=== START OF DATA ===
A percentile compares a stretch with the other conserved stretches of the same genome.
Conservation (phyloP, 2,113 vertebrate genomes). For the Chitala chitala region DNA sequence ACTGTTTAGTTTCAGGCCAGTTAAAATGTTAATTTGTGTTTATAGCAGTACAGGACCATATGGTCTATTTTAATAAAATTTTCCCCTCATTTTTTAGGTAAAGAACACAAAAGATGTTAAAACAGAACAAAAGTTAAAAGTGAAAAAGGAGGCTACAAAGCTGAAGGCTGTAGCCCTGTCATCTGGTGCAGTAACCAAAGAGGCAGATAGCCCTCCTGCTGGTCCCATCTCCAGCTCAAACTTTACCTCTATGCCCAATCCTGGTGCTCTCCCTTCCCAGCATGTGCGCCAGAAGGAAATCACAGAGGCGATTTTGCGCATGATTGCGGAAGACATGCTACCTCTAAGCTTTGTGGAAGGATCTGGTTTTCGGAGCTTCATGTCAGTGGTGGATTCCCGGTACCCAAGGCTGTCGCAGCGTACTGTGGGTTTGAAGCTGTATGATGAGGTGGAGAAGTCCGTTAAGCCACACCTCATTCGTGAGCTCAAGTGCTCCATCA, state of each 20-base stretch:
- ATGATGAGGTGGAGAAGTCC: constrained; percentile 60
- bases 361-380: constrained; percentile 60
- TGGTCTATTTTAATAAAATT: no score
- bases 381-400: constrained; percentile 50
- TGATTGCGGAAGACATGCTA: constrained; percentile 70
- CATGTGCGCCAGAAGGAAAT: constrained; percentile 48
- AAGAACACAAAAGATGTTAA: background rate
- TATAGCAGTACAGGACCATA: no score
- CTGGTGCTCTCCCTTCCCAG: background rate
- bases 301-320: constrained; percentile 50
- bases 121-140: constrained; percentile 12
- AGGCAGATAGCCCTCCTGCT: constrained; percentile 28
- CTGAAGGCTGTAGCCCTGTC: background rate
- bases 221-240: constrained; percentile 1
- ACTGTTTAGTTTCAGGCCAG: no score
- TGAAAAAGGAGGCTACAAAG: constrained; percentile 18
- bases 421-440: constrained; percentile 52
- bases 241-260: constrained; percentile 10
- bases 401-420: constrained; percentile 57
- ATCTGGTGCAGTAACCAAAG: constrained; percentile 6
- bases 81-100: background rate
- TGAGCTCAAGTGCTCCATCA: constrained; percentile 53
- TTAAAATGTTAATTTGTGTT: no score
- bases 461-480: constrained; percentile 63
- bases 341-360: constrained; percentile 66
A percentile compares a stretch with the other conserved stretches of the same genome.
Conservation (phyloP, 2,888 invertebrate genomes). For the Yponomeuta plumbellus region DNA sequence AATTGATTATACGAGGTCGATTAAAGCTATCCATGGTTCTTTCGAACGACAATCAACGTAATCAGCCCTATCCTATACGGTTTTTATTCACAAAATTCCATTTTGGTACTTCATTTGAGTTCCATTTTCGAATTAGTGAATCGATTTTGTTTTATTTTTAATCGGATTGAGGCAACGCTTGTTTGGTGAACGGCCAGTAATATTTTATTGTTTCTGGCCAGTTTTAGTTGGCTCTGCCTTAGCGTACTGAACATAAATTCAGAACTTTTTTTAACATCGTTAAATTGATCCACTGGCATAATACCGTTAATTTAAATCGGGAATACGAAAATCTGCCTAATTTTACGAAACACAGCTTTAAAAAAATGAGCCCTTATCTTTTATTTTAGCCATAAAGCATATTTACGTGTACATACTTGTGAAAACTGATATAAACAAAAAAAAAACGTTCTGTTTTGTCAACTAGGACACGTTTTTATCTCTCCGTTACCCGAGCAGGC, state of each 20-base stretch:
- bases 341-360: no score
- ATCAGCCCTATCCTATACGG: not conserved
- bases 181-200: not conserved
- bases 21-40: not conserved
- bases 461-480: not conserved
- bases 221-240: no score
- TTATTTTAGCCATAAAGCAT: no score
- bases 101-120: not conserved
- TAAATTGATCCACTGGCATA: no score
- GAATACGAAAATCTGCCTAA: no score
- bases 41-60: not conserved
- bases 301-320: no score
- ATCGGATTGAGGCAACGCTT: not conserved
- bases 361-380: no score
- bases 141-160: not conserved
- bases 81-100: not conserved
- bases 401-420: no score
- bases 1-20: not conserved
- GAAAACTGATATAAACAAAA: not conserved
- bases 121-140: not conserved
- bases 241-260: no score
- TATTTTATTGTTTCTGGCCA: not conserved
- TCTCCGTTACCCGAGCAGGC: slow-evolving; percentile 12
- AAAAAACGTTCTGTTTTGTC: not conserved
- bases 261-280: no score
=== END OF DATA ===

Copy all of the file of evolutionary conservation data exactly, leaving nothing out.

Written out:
A percentile compares a stretch with the other conserved stretches of the same genome.
Conservation (phyloP, 2,113 vertebrate genomes). For the Chitala chitala region DNA sequence ACTGTTTAGTTTCAGGCCAGTTAAAATGTTAATTTGTGTTTATAGCAGTACAGGACCATATGGTCTATTTTAATAAAATTTTCCCCTCATTTTTTAGGTAAAGAACACAAAAGATGTTAAAACAGAACAAAAGTTAAAAGTGAAAAAGGAGGCTACAAAGCTGAAGGCTGTAGCCCTGTCATCTGGTGCAGTAACCAAAGAGGCAGATAGCCCTCCTGCTGGTCCCATCTCCAGCTCAAACTTTACCTCTATGCCCAATCCTGGTGCTCTCCCTTCCCAGCATGTGCGCCAGAAGGAAATCACAGAGGCGATTTTGCGCATGATTGCGGAAGACATGCTACCTCTAAGCTTTGTGGAAGGATCTGGTTTTCGGAGCTTCATGTCAGTGGTGGATTCCCGGTACCCAAGGCTGTCGCAGCGTACTGTGGGTTTGAAGCTGTATGATGAGGTGGAGAAGTCCGTTAAGCCACACCTCATTCGTGAGCTCAAGTGCTCCATCA, state of each 20-base stretch:
- ATGATGAGGTGGAGAAGTCC: constrained; percentile 60
- bases 361-380: constrained; percentile 60
- TGGTCTATTTTAATAAAATT: no score
- bases 381-400: constrained; percentile 50
- TGATTGCGGAAGACATGCTA: constrained; percentile 70
- CATGTGCGCCAGAAGGAAAT: constrained; percentile 48
- AAGAACACAAAAGATGTTAA: background rate
- TATAGCAGTACAGGACCATA: no score
- CTGGTGCTCTCCCTTCCCAG: background rate
- bases 301-320: constrained; percentile 50
- bases 121-140: constrained; percentile 12
- AGGCAGATAGCCCTCCTGCT: constrained; percentile 28
- CTGAAGGCTGTAGCCCTGTC: background rate
- bases 221-240: constrained; percentile 1
- ACTGTTTAGTTTCAGGCCAG: no score
- TGAAAAAGGAGGCTACAAAG: constrained; percentile 18
- bases 421-440: constrained; percentile 52
- bases 241-260: constrained; percentile 10
- bases 401-420: constrained; percentile 57
- ATCTGGTGCAGTAACCAAAG: constrained; percentile 6
- bases 81-100: background rate
- TGAGCTCAAGTGCTCCATCA: constrained; percentile 53
- TTAAAATGTTAATTTGTGTT: no score
- bases 461-480: constrained; percentile 63
- bases 341-360: constrained; percentile 66
A percentile compares a stretch with the other conserved stretches of the same genome.
Conservation (phyloP, 2,888 invertebrate genomes). For the Yponomeuta plumbellus region DNA sequence AATTGATTATACGAGGTCGATTAAAGCTATCCATGGTTCTTTCGAACGACAATCAACGTAATCAGCCCTATCCTATACGGTTTTTATTCACAAAATTCCATTTTGGTACTTCATTTGAGTTCCATTTTCGAATTAGTGAATCGATTTTGTTTTATTTTTAATCGGATTGAGGCAACGCTTGTTTGGTGAACGGCCAGTAATATTTTATTGTTTCTGGCCAGTTTTAGTTGGCTCTGCCTTAGCGTACTGAACATAAATTCAGAACTTTTTTTAACATCGTTAAATTGATCCACTGGCATAATACCGTTAATTTAAATCGGGAATACGAAAATCTGCCTAATTTTACGAAACACAGCTTTAAAAAAATGAGCCCTTATCTTTTATTTTAGCCATAAAGCATATTTACGTGTACATACTTGTGAAAACTGATATAAACAAAAAAAAAACGTTCTGTTTTGTCAACTAGGACACGTTTTTATCTCTCCGTTACCCGAGCAGGC, state of each 20-base stretch:
- bases 341-360: no score
- ATCAGCCCTATCCTATACGG: not conserved
- bases 181-200: not conserved
- bases 21-40: not conserved
- bases 461-480: not conserved
- bases 221-240: no score
- TTATTTTAGCCATAAAGCAT: no score
- bases 101-120: not conserved
- TAAATTGATCCACTGGCATA: no score
- GAATACGAAAATCTGCCTAA: no score
- bases 41-60: not conserved
- bases 301-320: no score
- ATCGGATTGAGGCAACGCTT: not conserved
- bases 361-380: no score
- bases 141-160: not conserved
- bases 81-100: not conserved
- bases 401-420: no score
- bases 1-20: not conserved
- GAAAACTGATATAAACAAAA: not conserved
- bases 121-140: not conserved
- bases 241-260: no score
- TATTTTATTGTTTCTGGCCA: not conserved
- TCTCCGTTACCCGAGCAGGC: slow-evolving; percentile 12
- AAAAAACGTTCTGTTTTGTC: not conserved
- bases 261-280: no score